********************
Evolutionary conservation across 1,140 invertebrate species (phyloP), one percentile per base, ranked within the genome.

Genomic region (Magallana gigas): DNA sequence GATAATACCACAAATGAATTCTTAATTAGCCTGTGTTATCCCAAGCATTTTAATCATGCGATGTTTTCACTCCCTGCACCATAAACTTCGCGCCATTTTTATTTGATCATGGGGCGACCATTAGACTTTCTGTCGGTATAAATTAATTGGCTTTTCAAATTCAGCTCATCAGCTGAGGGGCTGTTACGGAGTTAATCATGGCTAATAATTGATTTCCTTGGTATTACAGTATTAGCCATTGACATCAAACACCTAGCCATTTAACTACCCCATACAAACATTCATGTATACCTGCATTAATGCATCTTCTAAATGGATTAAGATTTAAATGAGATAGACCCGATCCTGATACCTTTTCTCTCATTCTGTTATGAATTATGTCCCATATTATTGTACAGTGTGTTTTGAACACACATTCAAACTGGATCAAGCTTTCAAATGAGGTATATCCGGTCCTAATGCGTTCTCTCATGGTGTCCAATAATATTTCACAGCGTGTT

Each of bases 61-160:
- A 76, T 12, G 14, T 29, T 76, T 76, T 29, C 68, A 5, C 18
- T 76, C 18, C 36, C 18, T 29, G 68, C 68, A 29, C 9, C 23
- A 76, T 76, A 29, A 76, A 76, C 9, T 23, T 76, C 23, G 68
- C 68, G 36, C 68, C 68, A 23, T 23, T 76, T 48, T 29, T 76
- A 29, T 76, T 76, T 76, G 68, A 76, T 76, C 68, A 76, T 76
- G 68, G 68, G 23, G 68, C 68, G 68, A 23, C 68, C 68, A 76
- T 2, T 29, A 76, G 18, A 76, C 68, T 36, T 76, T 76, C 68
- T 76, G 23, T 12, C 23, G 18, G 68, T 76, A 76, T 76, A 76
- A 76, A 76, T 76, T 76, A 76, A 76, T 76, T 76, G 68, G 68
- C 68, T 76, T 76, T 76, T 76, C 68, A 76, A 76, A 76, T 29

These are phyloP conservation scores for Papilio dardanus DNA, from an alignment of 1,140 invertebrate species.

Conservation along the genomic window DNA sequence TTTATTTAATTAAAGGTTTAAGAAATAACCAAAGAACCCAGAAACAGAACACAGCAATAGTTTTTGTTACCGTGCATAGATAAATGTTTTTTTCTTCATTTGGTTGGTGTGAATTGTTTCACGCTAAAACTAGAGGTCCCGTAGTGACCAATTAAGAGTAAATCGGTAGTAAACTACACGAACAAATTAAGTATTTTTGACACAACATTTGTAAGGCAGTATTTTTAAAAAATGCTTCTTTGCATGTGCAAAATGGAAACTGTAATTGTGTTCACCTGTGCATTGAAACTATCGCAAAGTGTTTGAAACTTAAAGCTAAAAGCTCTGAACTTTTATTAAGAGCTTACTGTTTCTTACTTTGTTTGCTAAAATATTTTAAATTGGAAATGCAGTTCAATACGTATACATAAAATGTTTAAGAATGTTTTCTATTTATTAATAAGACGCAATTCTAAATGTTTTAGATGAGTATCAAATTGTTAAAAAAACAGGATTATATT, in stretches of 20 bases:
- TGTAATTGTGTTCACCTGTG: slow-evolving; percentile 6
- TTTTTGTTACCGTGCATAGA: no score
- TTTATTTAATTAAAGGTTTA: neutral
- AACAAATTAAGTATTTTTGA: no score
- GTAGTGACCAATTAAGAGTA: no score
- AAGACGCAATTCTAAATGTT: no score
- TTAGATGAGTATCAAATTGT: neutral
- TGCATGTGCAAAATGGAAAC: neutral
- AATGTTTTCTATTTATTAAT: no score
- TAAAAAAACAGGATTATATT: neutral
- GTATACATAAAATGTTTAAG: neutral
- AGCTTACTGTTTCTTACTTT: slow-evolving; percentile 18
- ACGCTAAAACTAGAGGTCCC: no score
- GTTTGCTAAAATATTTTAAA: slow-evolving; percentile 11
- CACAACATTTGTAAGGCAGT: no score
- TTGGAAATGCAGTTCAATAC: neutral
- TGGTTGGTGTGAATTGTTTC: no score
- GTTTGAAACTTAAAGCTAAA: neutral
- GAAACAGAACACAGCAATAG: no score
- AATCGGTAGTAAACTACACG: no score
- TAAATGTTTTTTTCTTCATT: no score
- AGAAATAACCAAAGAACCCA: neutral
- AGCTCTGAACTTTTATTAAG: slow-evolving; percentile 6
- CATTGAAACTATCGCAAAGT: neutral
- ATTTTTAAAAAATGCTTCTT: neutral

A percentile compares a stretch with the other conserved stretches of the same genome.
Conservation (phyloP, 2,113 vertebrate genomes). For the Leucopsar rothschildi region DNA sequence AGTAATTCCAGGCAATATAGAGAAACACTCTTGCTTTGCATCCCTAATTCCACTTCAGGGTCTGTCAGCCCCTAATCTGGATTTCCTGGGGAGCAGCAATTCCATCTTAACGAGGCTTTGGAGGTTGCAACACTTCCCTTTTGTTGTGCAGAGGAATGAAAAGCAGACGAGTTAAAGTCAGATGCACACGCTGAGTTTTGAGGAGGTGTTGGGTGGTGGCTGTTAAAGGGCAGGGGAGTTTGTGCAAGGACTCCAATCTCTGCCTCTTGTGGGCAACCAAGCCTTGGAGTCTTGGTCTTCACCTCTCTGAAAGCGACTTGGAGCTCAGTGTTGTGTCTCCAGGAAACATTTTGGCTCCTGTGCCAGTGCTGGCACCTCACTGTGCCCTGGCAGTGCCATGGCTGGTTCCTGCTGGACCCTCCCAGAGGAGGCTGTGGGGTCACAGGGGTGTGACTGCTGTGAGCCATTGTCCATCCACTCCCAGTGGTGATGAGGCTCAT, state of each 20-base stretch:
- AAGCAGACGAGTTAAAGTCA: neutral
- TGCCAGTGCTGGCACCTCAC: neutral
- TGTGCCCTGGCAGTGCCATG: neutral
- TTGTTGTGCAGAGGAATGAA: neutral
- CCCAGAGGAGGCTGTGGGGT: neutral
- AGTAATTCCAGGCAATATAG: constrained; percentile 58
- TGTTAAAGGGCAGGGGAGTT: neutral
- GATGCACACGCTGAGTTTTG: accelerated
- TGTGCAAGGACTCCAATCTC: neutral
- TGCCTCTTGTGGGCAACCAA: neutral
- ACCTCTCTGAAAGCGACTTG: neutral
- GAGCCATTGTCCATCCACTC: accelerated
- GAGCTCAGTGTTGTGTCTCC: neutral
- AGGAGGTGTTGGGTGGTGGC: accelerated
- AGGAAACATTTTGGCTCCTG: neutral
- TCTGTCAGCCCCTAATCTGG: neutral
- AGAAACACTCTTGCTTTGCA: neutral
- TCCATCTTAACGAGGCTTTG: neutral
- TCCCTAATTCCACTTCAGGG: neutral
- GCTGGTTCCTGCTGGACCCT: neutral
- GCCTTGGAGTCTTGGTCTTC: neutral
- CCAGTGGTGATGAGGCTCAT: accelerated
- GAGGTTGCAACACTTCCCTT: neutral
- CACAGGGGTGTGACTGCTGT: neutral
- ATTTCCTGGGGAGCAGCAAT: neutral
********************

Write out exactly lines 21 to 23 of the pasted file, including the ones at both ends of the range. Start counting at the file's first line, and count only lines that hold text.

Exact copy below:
- AAGACGCAATTCTAAATGTT: no score
- TTAGATGAGTATCAAATTGT: neutral
- TGCATGTGCAAAATGGAAAC: neutral